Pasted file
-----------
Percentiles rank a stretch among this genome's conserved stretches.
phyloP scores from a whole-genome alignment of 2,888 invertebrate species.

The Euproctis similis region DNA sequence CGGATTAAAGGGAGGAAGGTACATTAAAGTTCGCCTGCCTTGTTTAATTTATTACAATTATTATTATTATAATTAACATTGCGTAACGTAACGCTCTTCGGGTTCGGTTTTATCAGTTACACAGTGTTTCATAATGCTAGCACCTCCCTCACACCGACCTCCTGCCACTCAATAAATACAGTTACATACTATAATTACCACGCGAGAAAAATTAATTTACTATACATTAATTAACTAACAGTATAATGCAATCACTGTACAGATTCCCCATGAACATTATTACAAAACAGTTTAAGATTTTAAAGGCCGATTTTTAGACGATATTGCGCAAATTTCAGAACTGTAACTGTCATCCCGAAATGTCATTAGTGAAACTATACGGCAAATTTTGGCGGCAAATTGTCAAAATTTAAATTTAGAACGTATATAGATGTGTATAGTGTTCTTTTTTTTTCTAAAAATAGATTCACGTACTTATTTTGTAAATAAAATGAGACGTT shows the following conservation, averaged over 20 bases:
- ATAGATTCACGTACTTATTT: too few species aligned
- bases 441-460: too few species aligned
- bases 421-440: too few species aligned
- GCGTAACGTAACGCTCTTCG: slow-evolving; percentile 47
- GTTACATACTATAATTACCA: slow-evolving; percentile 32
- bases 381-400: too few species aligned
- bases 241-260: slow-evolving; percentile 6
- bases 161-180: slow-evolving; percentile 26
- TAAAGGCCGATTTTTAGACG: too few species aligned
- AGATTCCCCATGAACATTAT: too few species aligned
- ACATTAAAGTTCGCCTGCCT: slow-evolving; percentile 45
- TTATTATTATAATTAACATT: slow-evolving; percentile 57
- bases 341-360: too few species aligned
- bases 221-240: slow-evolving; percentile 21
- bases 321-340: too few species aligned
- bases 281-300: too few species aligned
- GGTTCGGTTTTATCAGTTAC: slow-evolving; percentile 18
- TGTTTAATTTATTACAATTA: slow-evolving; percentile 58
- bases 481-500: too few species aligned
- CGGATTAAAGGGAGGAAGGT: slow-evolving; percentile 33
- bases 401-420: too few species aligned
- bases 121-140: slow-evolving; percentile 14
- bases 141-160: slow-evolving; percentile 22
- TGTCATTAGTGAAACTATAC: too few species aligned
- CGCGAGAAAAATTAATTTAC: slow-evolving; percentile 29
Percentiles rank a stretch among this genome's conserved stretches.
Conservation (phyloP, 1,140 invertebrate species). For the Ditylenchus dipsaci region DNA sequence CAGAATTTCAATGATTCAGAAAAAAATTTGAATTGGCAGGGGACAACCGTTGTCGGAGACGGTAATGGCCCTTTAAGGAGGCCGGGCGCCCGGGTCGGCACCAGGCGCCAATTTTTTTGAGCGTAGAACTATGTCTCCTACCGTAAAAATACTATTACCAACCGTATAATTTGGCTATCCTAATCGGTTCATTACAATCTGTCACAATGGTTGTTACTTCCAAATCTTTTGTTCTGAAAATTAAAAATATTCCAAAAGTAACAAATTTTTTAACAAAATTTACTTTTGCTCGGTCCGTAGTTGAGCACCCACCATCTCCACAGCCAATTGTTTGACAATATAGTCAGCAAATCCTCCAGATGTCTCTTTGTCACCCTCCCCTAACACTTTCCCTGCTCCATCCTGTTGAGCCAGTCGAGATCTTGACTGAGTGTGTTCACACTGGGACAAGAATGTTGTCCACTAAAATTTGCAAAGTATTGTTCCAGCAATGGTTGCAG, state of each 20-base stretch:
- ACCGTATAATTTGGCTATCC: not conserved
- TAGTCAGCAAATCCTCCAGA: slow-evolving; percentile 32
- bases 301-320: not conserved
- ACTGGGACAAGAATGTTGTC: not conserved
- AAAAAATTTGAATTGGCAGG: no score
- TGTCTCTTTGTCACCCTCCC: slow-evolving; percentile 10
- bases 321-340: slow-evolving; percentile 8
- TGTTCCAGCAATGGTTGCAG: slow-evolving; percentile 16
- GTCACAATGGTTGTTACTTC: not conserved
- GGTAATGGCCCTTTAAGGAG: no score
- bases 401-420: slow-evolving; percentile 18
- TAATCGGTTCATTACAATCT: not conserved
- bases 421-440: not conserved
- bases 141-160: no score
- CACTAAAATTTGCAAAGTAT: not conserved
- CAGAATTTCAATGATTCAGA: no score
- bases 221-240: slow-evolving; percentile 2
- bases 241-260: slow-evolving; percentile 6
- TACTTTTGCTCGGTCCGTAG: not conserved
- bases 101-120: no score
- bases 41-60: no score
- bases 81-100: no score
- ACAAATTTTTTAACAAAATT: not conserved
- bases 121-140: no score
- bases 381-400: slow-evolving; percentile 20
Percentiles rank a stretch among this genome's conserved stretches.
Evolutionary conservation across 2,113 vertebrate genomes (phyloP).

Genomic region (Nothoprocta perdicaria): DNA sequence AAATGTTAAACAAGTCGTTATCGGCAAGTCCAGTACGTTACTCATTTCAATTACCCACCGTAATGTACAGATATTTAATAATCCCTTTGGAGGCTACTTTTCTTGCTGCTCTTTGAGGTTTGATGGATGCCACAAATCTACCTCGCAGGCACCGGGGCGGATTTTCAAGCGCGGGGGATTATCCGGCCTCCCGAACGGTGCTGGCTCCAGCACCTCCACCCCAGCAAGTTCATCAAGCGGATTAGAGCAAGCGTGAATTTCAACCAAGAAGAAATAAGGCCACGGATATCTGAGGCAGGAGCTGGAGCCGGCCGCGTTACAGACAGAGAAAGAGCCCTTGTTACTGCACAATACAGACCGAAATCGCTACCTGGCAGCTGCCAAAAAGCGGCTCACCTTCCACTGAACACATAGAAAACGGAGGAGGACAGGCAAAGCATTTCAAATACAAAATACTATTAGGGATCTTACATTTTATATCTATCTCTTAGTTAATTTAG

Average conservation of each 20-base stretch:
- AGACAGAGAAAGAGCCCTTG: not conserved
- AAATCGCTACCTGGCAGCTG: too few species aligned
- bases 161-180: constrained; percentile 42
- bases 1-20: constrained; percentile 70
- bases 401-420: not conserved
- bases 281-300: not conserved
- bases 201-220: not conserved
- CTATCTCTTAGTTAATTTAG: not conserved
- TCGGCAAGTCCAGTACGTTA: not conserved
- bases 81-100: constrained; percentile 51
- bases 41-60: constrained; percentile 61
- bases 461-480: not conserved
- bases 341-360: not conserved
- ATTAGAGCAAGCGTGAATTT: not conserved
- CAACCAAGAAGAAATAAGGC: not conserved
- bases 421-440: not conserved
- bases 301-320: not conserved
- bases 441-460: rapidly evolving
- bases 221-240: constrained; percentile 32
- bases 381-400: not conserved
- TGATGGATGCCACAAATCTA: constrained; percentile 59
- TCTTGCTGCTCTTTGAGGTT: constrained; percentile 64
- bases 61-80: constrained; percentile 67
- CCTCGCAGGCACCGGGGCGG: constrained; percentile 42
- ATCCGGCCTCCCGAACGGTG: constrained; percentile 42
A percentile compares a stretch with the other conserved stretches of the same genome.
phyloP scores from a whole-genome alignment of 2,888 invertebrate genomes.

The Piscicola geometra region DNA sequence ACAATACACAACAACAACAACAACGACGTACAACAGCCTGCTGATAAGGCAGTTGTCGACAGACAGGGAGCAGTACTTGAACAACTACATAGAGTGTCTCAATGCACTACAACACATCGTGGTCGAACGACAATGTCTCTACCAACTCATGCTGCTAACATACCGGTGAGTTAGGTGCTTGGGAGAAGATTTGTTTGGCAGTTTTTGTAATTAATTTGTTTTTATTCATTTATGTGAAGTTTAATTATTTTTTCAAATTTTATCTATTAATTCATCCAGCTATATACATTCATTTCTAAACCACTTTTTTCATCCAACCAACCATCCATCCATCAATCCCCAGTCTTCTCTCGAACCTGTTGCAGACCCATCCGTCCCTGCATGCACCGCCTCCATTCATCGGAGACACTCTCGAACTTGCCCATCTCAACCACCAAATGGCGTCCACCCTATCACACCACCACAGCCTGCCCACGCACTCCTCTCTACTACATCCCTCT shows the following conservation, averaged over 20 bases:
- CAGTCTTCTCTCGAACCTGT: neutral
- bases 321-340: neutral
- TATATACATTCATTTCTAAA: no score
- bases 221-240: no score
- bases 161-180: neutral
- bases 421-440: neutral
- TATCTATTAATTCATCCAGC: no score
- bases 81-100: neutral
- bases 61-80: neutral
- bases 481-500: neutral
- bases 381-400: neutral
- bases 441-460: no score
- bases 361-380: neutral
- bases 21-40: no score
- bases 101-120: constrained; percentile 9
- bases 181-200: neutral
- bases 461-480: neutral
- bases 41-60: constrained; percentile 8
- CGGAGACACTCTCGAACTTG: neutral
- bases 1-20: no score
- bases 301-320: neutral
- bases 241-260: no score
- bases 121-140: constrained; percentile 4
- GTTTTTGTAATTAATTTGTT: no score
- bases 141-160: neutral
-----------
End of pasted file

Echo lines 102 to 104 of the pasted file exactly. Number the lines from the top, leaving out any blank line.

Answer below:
- bases 101-120: constrained; percentile 9
- bases 181-200: neutral
- bases 461-480: neutral